By J.D. LeipoldNovember 21, 2014
WASHINGTON (Army News Service, Nov. 21, 2014) -- In recognition of Warrior Care Month, Army Warrior Transition Command hosted its fourth annual Joint Services Sitting Volleyball Tournament yesterday, at the Pentagon Athletic Center.
Wounded warriors from the four services and U.S. Special Operations Command were cheered on by Pentagon workers as active-duty and medically retired Service members showcased their athleticism and competitiveness through the Military Adaptive Sports Program.
The Military Adaptive Sports Program was created by the Warrior Transition Command and includes a variety of reconditioning sports that have been modified, such as sitting volleyball, wheelchair basketball, air rifle/pistol shooting, swimming, cycling and track and field activities, which were all featured at the recent Warrior Games in Colorado Springs, Colorado.
Col. Victoria S. Kilcawley, who serves as chief of adaptive reconditioning at WTC, said the sports program is always looking for new activities to add to help Soldiers reduce stress and possible dependency on medication, while increasing mobility and sense of self-worth.
"At the 2015 Warrior Games, we're going to introduce wheelchair rugby as an exhibition," she said. "It's designed for people who have a high level of paralysis in their spine or a spinal-cord injury.
She added indoor rowing would also be on exhibition, and down the road, possibly wheelchair soccer.
"We're working on two new things in the air rifle and pistol shooting called visual impaired assistance, so those people who are blind will be able to shoot using audio devices where they hone in on the sound," she said.
Kilcawley was at the volleyball tournament as a spectator and to evaluate how well the Soldiers had been doing in continuing their reconditioning.
"As a nurse at heart, we see them when they come in with their injuries; when they're at their worst, and then when they're starting to recover," she said. "So this has really given me the opportunity to come full circle."
Slated to be med-board retired in two months, Pfc. Dustin Barr said, "adaptive sports and reconditioning has more than anything given me a lot of self-motivation."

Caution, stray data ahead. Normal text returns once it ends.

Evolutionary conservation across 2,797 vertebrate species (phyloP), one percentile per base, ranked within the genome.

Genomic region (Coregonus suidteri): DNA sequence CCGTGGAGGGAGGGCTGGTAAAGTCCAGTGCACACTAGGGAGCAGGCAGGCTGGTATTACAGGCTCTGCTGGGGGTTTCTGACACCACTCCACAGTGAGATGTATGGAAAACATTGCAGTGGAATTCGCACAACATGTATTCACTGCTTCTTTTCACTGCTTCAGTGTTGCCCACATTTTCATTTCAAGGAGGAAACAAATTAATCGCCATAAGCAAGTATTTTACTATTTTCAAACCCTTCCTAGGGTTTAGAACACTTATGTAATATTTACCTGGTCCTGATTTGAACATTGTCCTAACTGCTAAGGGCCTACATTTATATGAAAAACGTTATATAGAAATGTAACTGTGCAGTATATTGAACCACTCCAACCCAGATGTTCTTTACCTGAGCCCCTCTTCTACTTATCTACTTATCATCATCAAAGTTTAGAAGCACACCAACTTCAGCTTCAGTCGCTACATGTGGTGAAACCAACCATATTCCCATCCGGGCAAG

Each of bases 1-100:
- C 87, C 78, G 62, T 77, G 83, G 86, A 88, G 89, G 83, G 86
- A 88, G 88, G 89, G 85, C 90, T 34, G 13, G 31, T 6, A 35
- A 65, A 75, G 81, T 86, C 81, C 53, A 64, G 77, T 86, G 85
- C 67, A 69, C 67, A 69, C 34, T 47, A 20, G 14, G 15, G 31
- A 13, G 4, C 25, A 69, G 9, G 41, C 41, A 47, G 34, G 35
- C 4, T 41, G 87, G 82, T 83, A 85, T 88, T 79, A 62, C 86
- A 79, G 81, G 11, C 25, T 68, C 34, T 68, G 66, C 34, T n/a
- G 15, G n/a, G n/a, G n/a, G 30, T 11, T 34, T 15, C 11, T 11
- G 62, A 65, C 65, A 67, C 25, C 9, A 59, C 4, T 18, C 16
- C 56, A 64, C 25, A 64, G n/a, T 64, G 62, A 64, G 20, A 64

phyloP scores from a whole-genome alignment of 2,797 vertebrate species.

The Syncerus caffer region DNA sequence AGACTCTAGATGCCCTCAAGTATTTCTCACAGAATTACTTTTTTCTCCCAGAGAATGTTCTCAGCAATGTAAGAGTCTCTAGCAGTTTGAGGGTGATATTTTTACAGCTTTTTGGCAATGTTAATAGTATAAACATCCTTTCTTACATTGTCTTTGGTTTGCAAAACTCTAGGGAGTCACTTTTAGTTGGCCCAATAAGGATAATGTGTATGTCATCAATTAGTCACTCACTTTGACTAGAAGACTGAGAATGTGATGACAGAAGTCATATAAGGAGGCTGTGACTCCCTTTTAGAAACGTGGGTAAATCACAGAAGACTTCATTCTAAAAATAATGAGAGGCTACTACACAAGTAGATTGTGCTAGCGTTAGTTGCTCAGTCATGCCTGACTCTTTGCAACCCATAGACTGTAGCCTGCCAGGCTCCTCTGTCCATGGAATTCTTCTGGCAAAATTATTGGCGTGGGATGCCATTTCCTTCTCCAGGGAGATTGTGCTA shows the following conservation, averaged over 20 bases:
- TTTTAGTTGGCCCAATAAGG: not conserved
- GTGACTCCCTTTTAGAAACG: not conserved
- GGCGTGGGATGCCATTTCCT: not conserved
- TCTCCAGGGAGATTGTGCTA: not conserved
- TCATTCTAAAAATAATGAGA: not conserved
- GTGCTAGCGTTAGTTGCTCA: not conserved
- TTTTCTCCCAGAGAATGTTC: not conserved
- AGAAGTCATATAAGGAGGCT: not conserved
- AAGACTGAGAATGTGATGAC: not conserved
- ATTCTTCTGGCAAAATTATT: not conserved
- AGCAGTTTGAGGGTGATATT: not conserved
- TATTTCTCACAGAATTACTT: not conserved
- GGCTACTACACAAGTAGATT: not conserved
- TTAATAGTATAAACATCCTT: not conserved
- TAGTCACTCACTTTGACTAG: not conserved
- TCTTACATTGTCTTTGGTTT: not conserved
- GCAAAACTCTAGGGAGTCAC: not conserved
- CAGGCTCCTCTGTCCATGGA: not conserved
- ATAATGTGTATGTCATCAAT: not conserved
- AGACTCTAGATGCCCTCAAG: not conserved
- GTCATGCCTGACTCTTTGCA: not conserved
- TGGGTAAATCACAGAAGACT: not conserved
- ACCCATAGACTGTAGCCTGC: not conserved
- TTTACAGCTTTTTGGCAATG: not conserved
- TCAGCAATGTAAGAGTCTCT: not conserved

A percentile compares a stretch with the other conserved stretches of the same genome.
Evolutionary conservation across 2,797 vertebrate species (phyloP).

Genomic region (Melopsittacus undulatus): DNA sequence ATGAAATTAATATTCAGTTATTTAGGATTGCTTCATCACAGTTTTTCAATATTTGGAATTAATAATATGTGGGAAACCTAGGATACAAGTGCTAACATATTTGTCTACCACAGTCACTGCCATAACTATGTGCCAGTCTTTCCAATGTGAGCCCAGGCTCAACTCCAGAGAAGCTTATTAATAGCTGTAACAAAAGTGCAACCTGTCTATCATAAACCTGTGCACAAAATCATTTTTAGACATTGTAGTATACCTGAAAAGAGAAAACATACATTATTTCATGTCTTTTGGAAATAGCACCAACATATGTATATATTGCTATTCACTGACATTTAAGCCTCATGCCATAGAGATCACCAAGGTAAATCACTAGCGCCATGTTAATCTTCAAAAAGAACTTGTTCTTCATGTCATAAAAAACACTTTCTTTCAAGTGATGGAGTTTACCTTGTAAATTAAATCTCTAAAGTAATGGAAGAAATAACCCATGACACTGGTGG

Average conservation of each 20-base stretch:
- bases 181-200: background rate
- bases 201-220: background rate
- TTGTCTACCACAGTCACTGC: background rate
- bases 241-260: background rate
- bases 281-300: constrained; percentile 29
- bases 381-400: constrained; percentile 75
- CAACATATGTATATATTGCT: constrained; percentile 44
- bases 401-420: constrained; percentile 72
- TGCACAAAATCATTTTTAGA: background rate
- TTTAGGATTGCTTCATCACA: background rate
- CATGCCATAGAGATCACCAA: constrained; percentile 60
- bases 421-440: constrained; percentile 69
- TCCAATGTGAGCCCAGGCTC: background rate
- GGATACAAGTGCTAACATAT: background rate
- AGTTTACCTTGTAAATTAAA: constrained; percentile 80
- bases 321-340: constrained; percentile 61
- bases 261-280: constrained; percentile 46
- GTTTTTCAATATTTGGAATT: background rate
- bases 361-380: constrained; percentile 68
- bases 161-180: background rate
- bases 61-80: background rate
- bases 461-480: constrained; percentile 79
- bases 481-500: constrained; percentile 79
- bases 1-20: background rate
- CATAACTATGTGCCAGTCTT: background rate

While in "full battle-rattle" with loaded pack on a training march and carrying an M249 light machine gun as well as his M16, he fell over a rock, tearing all the tendons in his right foot and breaking cartilage in his left.
He had also suffered knee and back injuries, then started having seizures, memory loss and a host of other issues.
"I felt kind of bummed when everything happened, like I was not going to be able to do anything I really loved," he said. "I love basketball; it's always been a huge part of my life, [I] thought I was done."
Then he started playing wheelchair basketball. He said he started recovering, so he decided to throw sitting volleyball into the mix.
"Now my WTU (warrior transition unit) wants me to do everything -- swim, archery, everything possible -- that I wasn't even doing before I hurt myself, so there's a lot of self-motivation that's pushing me on and showing me I can do a lot of things," he said.
Barr's long-term goals include earning a bachelor's degree and playing professional wheelchair basketball.
Although she and her team wanted to crush the Marine competition that Army would face for the trophy, "there's no personal animosity," said medically Retired Sgt. Monica Y. Southall.
"I love seeing people I've competed with before," she said, adding that throughout the year they stay in contact via Facebook and as time nears for the Warrior Games, they "hype it up," each boasting their team will win.
In 2009, Southall's unit deployed to Afghanistan. One day while riding in a mine-resistant ambush-protected vehicle, ordnance from an air strike landed too close, throwing her from the MRAP and injuring her knees, shoulders and spinal cord.
She also suffered post-traumatic stress disorder and severe depression. Throughout her hospitalization and before the start of her recovery process, she just wanted to be left alone, she recalled. That all changed with adaptive reconditioning.
When she learned of the adaptive sports program, she was hooked. In 2010, she participated in the inaugural Warrior Games, and in the four following. In September, she traveled to London to compete in the first-ever Invictus Games, sponsored by Prince Harry of the Royal Family.
"I played three sports in high school and four in college, so adaptive sports are helping me by keeping me going, keeping me active," she said, adding that she still suffers much pain every day. "Competing keeps me focused and gives me a reason to get up every morning. I love competing. It's something I need in my life."
As it turned out, the friendly trash talk the Army sitting volleyball team laid on the Marines almost worked, almost.
In the finals, Army won the first game, 15-7, but in the second, the Marines took the game 15-10 so it came down to a nail-biter, hard-fought, seesaw tie-breaker, but the Marines finally took the edge, winning the trophy after the final game that went to 25-23. Air Force took third place, making easy work of Navy in two straight victories: 15-9, 15-10. Special Operations Command was eliminated earlier in the tournament.